afternoonsunjeans

    rf kuang translated the cover story and contributed an essay and the cover is just drop-dead GORGEOUS. anyways, y'all can have my soul. tor calls this anthology "a collection of Chinese sff, written, edited, & translated by women & nonbinary creators." rf kuang translated the cover story and contributed an essay and the cover is just drop-dead GORGEOUS. anyways, y'all can have my soul. tor calls this anthology "a collection of Chinese sff, written, edited, & translated by women & nonbinary creators."

  4. 5 out of 5

    Katie

    We’re getting two different collections of translated short story collections within a single year! What a blessed time to be Chinese diaspora. The Way Spring Arrives covers a broad array of topics, from hard sci-fi stories like ‘A Brief History of Beinakan Disasters as Told in a Sinitic Language’, more traditional xianxia style works like ‘The Tale of Wude’s Heavenly Tribulation’, and stories that seamlessly blend the two together. My personal favorites of this collection both fall under the las We’re getting two different collections of translated short story collections within a single year! What a blessed time to be Chinese diaspora. The Way Spring Arrives covers a broad array of topics, from hard sci-fi stories like ‘A Brief History of Beinakan Disasters as Told in a Sinitic Language’, more traditional xianxia style works like ‘The Tale of Wude’s Heavenly Tribulation’, and stories that seamlessly blend the two together. My personal favorites of this collection both fall under the last category. ‘The Restaurant at the End of the Universe: Tai-Chi Mashed Taro’ by Anna Wu, translated by Carmen Yiling Yan crosses the worlds of Douglas Adams with a historical Ming dynasty setting. Initially whimsical, the tone switch to somber reflective piece left me with a surprising feeling of melancholy. The book’s title story, ‘The Way Spring Arrives’ by Wang Nuonuo, translated by Rebecca F Kuang, retells the scientific mechanisms of a seasonal shift from winter to spring, seamlessly integrating the Chinese mythological pantheon. For me, the highlights of this collection weren’t the stories themselves, but the essays on CN->EN (and vice versa) translation, the history of SFF in China (and the rise of webnovels), considerations of gender in translation, and more, spliced between the short stories. For anyone interested in the history and the impact of webnovels in China, Xueting Christine Ni’s essay ‘Net Novels and the ‘She Era’: How Internet Novels Opened the Door for Female Readers and Writers in China” gives a detailed run-through. Since I do heavily read translated CN webnovels, the art of translation and the different considerations translators factor into their work has been an interest of mine and these essays were extremely thought-provoking. One particular quote that really stuck in my mind follows: By staying absolutely true to the stereotypes that such gendered adjectives impose, are we as translators also complicit in reinforcing those stereotypes? Can actively ungendering those gendered adjectives be counted as pushing against gender roles, or is that simply butchering the original text and language? from “Is There Such a Thing as Feminine Quietness? A Cognitive Linguistics Perspective” by Emily Xueni Jin Overall, I rate this book a 4.5/5. The Way Spring Arrives encompasses a dazzling array of Chinese Science Fiction, curated and authored by female and non-binary creators, and includes essays giving insight into the history of Chinese SFF and translation processes.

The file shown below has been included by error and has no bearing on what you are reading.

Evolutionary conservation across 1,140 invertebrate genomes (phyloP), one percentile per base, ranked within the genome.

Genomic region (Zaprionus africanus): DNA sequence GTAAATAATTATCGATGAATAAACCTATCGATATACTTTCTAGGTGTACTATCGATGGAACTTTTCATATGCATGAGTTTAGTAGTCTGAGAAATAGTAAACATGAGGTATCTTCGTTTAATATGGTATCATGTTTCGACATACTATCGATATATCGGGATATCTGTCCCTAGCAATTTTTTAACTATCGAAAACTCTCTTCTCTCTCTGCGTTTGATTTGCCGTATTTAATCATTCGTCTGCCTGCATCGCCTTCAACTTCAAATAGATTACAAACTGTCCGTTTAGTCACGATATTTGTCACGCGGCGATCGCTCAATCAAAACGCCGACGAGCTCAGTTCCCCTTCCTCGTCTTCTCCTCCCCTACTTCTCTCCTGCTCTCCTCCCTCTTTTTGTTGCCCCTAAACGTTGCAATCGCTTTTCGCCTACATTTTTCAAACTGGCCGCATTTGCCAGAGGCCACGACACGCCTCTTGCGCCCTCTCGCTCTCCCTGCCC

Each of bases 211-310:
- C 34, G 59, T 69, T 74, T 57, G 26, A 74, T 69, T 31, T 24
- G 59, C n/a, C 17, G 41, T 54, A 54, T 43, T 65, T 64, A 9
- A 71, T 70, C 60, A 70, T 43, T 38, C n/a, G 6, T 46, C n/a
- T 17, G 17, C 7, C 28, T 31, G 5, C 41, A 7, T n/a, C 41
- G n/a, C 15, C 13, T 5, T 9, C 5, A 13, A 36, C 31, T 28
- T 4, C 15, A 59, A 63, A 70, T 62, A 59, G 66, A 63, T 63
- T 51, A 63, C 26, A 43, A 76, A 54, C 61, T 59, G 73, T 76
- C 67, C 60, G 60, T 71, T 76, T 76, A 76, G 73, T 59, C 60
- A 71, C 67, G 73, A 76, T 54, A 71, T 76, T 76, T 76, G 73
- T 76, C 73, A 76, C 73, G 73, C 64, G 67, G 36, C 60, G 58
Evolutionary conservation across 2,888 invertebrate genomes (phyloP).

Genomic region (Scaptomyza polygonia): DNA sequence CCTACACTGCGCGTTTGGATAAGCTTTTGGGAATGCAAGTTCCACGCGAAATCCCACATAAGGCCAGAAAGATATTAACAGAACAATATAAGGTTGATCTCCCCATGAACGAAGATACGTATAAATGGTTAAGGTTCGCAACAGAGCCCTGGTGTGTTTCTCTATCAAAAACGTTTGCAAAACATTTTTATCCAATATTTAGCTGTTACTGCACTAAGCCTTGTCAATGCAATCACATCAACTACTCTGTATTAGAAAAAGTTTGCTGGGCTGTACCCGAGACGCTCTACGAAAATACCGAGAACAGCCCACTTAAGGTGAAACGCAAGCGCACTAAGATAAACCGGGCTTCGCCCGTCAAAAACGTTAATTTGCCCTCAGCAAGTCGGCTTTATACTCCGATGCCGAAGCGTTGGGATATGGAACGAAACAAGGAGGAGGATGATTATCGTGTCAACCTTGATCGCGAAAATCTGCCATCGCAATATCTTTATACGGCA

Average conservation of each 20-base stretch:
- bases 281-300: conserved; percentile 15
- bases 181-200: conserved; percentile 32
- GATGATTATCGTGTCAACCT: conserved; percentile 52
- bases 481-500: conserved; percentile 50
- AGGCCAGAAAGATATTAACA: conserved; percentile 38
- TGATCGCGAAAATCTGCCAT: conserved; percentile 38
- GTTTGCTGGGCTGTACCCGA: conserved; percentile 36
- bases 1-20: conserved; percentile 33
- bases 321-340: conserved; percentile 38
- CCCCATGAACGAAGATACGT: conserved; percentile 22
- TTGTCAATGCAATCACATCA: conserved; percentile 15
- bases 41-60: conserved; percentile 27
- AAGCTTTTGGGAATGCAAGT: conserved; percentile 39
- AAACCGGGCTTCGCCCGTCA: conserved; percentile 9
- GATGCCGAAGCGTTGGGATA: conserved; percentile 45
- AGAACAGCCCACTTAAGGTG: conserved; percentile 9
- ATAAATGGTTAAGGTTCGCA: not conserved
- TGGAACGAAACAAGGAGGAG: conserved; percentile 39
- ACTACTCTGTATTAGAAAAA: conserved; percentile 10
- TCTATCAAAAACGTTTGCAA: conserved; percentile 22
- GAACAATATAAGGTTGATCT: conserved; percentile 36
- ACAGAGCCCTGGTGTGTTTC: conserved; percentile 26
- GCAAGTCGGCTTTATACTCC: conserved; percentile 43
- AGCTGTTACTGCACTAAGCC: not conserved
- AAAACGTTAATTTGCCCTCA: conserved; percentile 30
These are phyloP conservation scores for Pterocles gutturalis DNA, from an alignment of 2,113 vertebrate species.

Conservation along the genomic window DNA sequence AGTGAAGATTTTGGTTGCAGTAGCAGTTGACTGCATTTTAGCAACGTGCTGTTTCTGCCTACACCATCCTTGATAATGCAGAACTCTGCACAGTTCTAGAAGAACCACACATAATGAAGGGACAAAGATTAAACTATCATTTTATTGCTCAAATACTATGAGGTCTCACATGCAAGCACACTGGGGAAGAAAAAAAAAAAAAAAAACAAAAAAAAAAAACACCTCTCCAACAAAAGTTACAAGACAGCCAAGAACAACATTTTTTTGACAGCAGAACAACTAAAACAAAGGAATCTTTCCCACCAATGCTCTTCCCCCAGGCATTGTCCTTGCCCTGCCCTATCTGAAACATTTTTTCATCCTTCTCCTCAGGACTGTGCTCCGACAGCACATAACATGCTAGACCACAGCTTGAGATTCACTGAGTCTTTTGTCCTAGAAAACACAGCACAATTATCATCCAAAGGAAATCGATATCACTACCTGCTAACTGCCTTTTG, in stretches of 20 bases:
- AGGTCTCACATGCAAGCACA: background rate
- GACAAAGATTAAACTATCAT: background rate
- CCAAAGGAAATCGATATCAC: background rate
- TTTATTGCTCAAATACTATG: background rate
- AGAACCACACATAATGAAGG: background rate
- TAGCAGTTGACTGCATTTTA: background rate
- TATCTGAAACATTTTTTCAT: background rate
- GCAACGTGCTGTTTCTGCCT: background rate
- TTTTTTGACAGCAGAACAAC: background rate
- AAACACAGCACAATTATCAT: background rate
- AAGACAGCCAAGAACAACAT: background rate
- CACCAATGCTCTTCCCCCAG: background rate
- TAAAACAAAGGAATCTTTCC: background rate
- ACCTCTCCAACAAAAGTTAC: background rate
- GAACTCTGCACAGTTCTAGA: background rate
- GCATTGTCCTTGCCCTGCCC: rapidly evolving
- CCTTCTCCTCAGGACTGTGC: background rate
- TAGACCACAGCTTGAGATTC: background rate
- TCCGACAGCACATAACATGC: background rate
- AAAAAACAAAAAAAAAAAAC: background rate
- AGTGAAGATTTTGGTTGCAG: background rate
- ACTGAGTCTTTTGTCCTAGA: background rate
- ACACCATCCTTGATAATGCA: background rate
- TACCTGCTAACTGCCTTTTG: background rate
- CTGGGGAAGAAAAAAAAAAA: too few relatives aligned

5. 5 out of 5

    Tori (InToriLex)

    I won an ARC from the publisher, but this does not impact my review. I'm going to DNF, after pushing myself to keep reading. This collection had some interesting concepts and thought provoking essays. However there are stories I didn't understand, which could be because I'm unfamiliar with Chinese sci-fi literature. This was different then the kind of sci-fi I'm used to reading. Ultimately I couldn't relate to the characters or find something in the writing to make me want to read more. I would r I won an ARC from the publisher, but this does not impact my review. I'm going to DNF, after pushing myself to keep reading. This collection had some interesting concepts and thought provoking essays. However there are stories I didn't understand, which could be because I'm unfamiliar with Chinese sci-fi literature. This was different then the kind of sci-fi I'm used to reading. Ultimately I couldn't relate to the characters or find something in the writing to make me want to read more. I would recommend this for readers who are familiar with Chinese fiction and want to learn more about how it has developed in the past few years.

  6. 5 out of 5

    Sookie